why can’t we be like they are

Two moments that made my life a little more delightful, courtesy of some kids:

I was in Jo-Ann Fabric a while back, and there were two boys, about 7 or 8, who were doing an admirable job of not being bored out of their skulls while mom perused the pattern books. They played an obviously oft-played scenario that centered around a football game. But it was about the drama around the game — the players psyching themselves up beforehand, the roar of the crowd, the broadcasters’ ramping up the television audiences. I’m not sure if they had dolls or figurines or were just acting it all out, but it was epic. Finally, at game time, they were players on the same team. A play went down. Oh, no, bad news — one of the players was hurt! One of the boys, fully in character as the man down, uttered to his compatriot: I’m hurt, bro.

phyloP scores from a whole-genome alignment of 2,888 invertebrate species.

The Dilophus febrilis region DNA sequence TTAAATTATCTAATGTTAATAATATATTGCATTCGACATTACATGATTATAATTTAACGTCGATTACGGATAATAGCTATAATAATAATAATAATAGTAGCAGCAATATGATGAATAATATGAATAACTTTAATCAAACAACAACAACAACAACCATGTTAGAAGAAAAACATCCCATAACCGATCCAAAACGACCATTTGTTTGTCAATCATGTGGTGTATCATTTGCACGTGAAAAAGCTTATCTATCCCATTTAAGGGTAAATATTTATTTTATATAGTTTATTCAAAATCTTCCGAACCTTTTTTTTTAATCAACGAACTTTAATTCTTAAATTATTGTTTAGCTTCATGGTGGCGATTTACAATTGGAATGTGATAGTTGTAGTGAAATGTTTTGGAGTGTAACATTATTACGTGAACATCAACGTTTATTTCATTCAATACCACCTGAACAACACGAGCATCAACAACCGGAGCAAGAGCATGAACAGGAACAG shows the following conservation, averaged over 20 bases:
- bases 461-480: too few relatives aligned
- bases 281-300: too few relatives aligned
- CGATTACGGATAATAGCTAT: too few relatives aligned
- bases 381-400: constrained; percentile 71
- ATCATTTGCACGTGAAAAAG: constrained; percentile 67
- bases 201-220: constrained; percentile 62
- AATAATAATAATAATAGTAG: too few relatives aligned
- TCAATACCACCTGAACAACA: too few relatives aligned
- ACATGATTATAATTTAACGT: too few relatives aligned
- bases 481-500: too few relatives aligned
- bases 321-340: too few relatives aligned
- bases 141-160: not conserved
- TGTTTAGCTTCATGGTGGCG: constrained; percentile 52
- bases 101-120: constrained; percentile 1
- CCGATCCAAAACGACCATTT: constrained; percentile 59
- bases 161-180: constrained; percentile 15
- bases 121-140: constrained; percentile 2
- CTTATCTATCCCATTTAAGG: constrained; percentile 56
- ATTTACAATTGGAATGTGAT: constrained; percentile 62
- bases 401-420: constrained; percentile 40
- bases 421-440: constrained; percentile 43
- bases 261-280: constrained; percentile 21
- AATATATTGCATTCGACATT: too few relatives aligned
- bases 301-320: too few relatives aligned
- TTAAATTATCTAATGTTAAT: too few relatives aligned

It was so plaintive, delivered with perfect pathos, that it immediately entered my personal vernacular. Every time I’ve barked my shin, scraped my elbow, or sustained any one of the multitudes of moving related injuries, I murmur softly to myself, I’m hurt, bro.

Then: I was in 99 Cents Store getting toothpaste (such a deal), when a similarly-aged young man popped out from the Halloween aisle with a plastic version of a gruesome severed forearm.

Stop, cause I’m armed! he said. Get it? GET IT? 

The question was aimed at his delightfully slow-burning big sister, who then had to walk through the store with the little brother behind her, rhythmically bonking her on the head with the hand part of the severed limb.

Being the youngest of five, I was nowhere near as artful with my annoyance of my older siblings. And I’m regretting it now.